APPEAL from the Circuit Court of Fulton County; the Hon.
ALBERT SCOTT, Judge, presiding.
MR. JUSTICE WARD DELIVERED THE OPINION OF THE COURT:
The plaintiffs, the Little Sister Coal Corporation and the Truax-Traer Coal Company, brought an action against Paul Dawson, the treasurer of Fulton County and, ex officio, the county collector, to recover personal property taxes paid under protest. The asserted basis for recovery was allegedly improper increases in assessments made by the supervisor of assessments on personal property of the plaintiffs. The circuit court of Fulton County denied the plaintiffs' motion for summary judgment and entered judgment for the defendant. Since both the revenue and a constitutional question are involved, the appeal by the plaintiffs was taken directly to this court. Ill. Rev. Stat. 1969, ch. 110A, par. 302(a).
Four cases were consolidated for appeal and the underlying facts have been stipulated by the parties. The plaintiffs are coal mining corporations with substantial personal property in three Fulton County townships. In 1962 they prepared schedules of personal property and filed them with the appropriate township assessor. The schedules contained the plaintiffs' own estimates or assessments of the value of their personal property. The township assessor then "returned" the schedule by listing these entries in his records. The supervisor of assessments later, which is the plaintiffs' complaint, increased the assessment of their personal property above the amounts returned by the township assessor without giving notice to the plaintiffs and an opportunity to be heard. These new assessments, as well as all other assessments of personal property, were subsequently published in various newspapers circulated in Fulton County. The plaintiffs paid the taxes on the basis of the increased assessments under protest and within one year filed petitions for a refund of the taxes attributable to the increased assessments.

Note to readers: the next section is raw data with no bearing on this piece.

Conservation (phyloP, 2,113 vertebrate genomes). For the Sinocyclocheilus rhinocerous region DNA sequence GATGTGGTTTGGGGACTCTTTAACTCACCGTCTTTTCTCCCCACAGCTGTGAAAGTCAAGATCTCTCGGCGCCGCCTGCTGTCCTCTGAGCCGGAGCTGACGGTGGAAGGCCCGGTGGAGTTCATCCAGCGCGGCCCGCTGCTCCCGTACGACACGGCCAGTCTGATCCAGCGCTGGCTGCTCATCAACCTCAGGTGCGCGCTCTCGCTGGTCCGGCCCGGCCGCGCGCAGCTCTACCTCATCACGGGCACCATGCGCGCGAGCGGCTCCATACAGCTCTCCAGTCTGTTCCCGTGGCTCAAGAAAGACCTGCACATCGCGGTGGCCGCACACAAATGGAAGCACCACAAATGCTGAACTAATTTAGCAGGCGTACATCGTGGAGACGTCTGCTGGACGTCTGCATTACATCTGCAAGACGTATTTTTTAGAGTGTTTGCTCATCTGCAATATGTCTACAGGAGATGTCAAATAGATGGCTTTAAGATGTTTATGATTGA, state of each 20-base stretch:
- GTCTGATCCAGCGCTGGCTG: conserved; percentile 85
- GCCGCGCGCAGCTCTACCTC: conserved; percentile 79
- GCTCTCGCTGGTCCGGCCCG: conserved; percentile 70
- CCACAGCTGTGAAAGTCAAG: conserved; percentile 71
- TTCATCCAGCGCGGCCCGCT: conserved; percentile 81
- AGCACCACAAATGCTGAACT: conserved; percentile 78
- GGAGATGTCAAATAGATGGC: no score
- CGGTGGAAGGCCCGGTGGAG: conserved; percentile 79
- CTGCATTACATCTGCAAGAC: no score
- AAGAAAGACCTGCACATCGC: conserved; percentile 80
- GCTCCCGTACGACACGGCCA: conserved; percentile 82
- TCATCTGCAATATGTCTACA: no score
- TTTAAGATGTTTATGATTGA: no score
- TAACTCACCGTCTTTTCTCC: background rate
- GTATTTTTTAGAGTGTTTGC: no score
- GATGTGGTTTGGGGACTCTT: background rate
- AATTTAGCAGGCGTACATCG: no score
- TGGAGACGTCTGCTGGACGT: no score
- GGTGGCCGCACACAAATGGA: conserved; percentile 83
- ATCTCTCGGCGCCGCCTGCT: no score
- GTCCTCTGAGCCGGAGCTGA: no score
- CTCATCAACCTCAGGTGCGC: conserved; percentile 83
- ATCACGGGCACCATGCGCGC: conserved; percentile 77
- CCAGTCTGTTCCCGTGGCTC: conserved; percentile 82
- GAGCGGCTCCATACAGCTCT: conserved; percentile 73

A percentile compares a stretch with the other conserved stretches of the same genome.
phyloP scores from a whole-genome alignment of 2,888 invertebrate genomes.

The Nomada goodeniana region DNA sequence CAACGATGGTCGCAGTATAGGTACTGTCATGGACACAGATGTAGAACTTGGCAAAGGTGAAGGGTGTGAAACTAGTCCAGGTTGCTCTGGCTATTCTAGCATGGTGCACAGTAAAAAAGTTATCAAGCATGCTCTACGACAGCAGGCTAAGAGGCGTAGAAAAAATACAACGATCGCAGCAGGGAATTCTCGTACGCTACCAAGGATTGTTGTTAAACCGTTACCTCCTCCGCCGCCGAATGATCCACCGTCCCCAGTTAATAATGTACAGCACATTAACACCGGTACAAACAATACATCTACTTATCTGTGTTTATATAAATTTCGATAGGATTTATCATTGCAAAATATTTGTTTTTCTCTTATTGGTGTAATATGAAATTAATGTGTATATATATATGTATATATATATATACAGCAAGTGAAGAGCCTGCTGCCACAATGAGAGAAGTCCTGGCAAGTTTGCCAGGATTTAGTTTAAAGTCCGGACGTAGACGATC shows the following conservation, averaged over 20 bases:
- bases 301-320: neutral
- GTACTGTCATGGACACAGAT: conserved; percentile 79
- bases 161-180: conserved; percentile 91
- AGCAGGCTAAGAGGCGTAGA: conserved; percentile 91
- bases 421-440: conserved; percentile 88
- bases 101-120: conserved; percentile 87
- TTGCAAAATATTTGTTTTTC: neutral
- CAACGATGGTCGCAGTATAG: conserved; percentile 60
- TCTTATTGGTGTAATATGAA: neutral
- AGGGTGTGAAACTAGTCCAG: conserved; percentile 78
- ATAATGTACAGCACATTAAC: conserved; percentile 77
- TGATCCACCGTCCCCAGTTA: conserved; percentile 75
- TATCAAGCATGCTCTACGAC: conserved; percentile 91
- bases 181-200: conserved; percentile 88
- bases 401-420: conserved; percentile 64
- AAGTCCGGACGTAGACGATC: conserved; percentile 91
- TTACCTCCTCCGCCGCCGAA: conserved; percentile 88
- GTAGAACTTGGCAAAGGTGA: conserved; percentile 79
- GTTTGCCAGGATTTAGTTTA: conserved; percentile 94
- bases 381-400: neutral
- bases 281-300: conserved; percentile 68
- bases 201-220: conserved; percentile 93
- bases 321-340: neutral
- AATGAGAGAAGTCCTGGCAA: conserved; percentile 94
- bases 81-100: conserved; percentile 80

The issues presented are whether under the due-process clause or under the provisions of the Revenue Act, notice to the taxpayer and an opportunity for him to be heard are required before the supervisor of assessments may increase assessments upon personal property which have been returned by a township assessor.
The Revenue Act requires that the owners of taxable personal property in Illinois list property owned on April 1st of each year upon a schedule prescribed by the Department of Revenue, which is available at the offices of local assessors. (Ill. Rev. Stat. 1969, ch. 120, pars. 528-534.) The taxpayers must execute the schedule under oath and return it to the assessor. (Ill. Rev. Stat. 1969, ch. 120, pars. 529, 532.) It is then the duty of the assessor to determine and fix the fair cash value of all listed items of personal property. (Ill. Rev. Stat. 1969, ch. 120, par. 532.) The Act further provides that in counties under 150,000 population after the township assessor has made his return as described: "The supervisor of assessments shall have the same authority as the township assessor to assess and to make changes or alterations in the assessment of property, and shall assess and make such changes or alterations in the assessment of property as though originally made. Such changes by the supervisor of assessments in valuations returned by the township assessor shall be noted in a column provided therefor, and no change shall be made in the original figures." (Ill. Rev. Stat. 1969, ch. 120, par. 576.) After the supervisor of assessments has processed the schedules, the assessment list must be published in a newspaper of the county. (Ill. Rev. Stat. 1969, ch. 120, par. 584.) The taxpayer has a statutory right, following publication, to appear before the board of review and be heard as to the correctness of the assessment placed upon his property. Ill. Rev. Stat. 1969, ch. 120, pars. 588, 589(4).